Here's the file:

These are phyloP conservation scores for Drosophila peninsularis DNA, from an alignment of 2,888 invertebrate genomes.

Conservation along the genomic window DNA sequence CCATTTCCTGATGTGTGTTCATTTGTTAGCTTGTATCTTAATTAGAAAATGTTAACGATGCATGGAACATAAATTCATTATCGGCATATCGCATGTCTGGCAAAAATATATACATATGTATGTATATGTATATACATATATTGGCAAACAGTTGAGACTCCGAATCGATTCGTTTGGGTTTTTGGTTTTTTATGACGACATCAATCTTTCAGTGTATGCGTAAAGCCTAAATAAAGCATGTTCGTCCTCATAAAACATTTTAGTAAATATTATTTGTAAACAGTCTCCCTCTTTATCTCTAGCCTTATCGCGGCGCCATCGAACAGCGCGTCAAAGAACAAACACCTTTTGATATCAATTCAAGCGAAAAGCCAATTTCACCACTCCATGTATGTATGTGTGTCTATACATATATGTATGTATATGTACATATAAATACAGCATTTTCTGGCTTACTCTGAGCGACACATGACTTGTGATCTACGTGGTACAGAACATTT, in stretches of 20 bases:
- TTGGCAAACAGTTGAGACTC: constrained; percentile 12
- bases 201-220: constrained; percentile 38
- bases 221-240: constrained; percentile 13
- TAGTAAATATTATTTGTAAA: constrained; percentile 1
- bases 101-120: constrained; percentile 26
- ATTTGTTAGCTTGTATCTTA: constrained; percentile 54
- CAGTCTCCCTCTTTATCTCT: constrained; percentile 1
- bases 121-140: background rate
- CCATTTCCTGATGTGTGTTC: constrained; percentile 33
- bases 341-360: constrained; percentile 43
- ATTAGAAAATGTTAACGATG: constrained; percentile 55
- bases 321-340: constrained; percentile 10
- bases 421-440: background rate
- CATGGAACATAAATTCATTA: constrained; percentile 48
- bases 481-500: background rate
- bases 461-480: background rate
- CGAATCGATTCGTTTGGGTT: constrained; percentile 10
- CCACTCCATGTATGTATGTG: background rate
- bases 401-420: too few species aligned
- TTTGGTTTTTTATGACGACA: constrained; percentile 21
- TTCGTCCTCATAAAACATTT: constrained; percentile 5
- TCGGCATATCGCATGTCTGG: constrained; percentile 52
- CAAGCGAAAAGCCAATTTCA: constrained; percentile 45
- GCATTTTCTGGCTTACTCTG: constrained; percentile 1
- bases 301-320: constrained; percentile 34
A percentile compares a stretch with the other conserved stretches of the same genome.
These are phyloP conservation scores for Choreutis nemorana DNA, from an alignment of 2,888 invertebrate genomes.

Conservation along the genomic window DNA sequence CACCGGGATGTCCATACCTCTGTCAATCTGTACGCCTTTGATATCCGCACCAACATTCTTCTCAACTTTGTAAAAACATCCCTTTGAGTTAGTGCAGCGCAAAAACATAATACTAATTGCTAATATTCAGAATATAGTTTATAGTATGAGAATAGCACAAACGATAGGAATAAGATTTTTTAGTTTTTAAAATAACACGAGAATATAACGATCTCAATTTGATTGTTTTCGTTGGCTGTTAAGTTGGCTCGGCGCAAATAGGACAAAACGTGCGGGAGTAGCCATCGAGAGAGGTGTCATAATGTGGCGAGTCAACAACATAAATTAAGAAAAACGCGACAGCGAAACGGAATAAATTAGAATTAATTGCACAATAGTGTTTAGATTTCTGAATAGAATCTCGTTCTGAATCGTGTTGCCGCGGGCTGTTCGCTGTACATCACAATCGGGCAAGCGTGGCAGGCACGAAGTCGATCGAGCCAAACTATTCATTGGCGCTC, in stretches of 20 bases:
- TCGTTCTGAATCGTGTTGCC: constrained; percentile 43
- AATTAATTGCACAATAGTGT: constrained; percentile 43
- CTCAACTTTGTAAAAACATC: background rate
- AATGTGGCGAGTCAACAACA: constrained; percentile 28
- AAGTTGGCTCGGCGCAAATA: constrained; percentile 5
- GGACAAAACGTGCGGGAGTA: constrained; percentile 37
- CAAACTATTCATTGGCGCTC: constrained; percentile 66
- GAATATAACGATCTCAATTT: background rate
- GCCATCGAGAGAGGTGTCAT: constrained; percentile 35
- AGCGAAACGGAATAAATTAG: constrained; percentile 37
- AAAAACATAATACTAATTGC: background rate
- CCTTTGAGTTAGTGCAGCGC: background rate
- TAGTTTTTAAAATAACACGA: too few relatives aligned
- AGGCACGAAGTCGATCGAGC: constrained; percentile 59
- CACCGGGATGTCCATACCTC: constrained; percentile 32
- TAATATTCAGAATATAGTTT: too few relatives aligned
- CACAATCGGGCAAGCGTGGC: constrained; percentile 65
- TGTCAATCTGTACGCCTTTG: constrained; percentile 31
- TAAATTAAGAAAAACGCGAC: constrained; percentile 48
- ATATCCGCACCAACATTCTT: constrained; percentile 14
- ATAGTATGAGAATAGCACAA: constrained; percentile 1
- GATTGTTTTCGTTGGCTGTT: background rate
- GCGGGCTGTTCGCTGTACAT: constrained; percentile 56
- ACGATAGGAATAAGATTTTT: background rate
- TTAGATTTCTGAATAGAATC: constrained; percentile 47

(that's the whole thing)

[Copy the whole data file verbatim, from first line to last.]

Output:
These are phyloP conservation scores for Drosophila peninsularis DNA, from an alignment of 2,888 invertebrate genomes.

Conservation along the genomic window DNA sequence CCATTTCCTGATGTGTGTTCATTTGTTAGCTTGTATCTTAATTAGAAAATGTTAACGATGCATGGAACATAAATTCATTATCGGCATATCGCATGTCTGGCAAAAATATATACATATGTATGTATATGTATATACATATATTGGCAAACAGTTGAGACTCCGAATCGATTCGTTTGGGTTTTTGGTTTTTTATGACGACATCAATCTTTCAGTGTATGCGTAAAGCCTAAATAAAGCATGTTCGTCCTCATAAAACATTTTAGTAAATATTATTTGTAAACAGTCTCCCTCTTTATCTCTAGCCTTATCGCGGCGCCATCGAACAGCGCGTCAAAGAACAAACACCTTTTGATATCAATTCAAGCGAAAAGCCAATTTCACCACTCCATGTATGTATGTGTGTCTATACATATATGTATGTATATGTACATATAAATACAGCATTTTCTGGCTTACTCTGAGCGACACATGACTTGTGATCTACGTGGTACAGAACATTT, in stretches of 20 bases:
- TTGGCAAACAGTTGAGACTC: constrained; percentile 12
- bases 201-220: constrained; percentile 38
- bases 221-240: constrained; percentile 13
- TAGTAAATATTATTTGTAAA: constrained; percentile 1
- bases 101-120: constrained; percentile 26
- ATTTGTTAGCTTGTATCTTA: constrained; percentile 54
- CAGTCTCCCTCTTTATCTCT: constrained; percentile 1
- bases 121-140: background rate
- CCATTTCCTGATGTGTGTTC: constrained; percentile 33
- bases 341-360: constrained; percentile 43
- ATTAGAAAATGTTAACGATG: constrained; percentile 55
- bases 321-340: constrained; percentile 10
- bases 421-440: background rate
- CATGGAACATAAATTCATTA: constrained; percentile 48
- bases 481-500: background rate
- bases 461-480: background rate
- CGAATCGATTCGTTTGGGTT: constrained; percentile 10
- CCACTCCATGTATGTATGTG: background rate
- bases 401-420: too few species aligned
- TTTGGTTTTTTATGACGACA: constrained; percentile 21
- TTCGTCCTCATAAAACATTT: constrained; percentile 5
- TCGGCATATCGCATGTCTGG: constrained; percentile 52
- CAAGCGAAAAGCCAATTTCA: constrained; percentile 45
- GCATTTTCTGGCTTACTCTG: constrained; percentile 1
- bases 301-320: constrained; percentile 34
A percentile compares a stretch with the other conserved stretches of the same genome.
These are phyloP conservation scores for Choreutis nemorana DNA, from an alignment of 2,888 invertebrate genomes.

Conservation along the genomic window DNA sequence CACCGGGATGTCCATACCTCTGTCAATCTGTACGCCTTTGATATCCGCACCAACATTCTTCTCAACTTTGTAAAAACATCCCTTTGAGTTAGTGCAGCGCAAAAACATAATACTAATTGCTAATATTCAGAATATAGTTTATAGTATGAGAATAGCACAAACGATAGGAATAAGATTTTTTAGTTTTTAAAATAACACGAGAATATAACGATCTCAATTTGATTGTTTTCGTTGGCTGTTAAGTTGGCTCGGCGCAAATAGGACAAAACGTGCGGGAGTAGCCATCGAGAGAGGTGTCATAATGTGGCGAGTCAACAACATAAATTAAGAAAAACGCGACAGCGAAACGGAATAAATTAGAATTAATTGCACAATAGTGTTTAGATTTCTGAATAGAATCTCGTTCTGAATCGTGTTGCCGCGGGCTGTTCGCTGTACATCACAATCGGGCAAGCGTGGCAGGCACGAAGTCGATCGAGCCAAACTATTCATTGGCGCTC, in stretches of 20 bases:
- TCGTTCTGAATCGTGTTGCC: constrained; percentile 43
- AATTAATTGCACAATAGTGT: constrained; percentile 43
- CTCAACTTTGTAAAAACATC: background rate
- AATGTGGCGAGTCAACAACA: constrained; percentile 28
- AAGTTGGCTCGGCGCAAATA: constrained; percentile 5
- GGACAAAACGTGCGGGAGTA: constrained; percentile 37
- CAAACTATTCATTGGCGCTC: constrained; percentile 66
- GAATATAACGATCTCAATTT: background rate
- GCCATCGAGAGAGGTGTCAT: constrained; percentile 35
- AGCGAAACGGAATAAATTAG: constrained; percentile 37
- AAAAACATAATACTAATTGC: background rate
- CCTTTGAGTTAGTGCAGCGC: background rate
- TAGTTTTTAAAATAACACGA: too few relatives aligned
- AGGCACGAAGTCGATCGAGC: constrained; percentile 59
- CACCGGGATGTCCATACCTC: constrained; percentile 32
- TAATATTCAGAATATAGTTT: too few relatives aligned
- CACAATCGGGCAAGCGTGGC: constrained; percentile 65
- TGTCAATCTGTACGCCTTTG: constrained; percentile 31
- TAAATTAAGAAAAACGCGAC: constrained; percentile 48
- ATATCCGCACCAACATTCTT: constrained; percentile 14
- ATAGTATGAGAATAGCACAA: constrained; percentile 1
- GATTGTTTTCGTTGGCTGTT: background rate
- GCGGGCTGTTCGCTGTACAT: constrained; percentile 56
- ACGATAGGAATAAGATTTTT: background rate
- TTAGATTTCTGAATAGAATC: constrained; percentile 47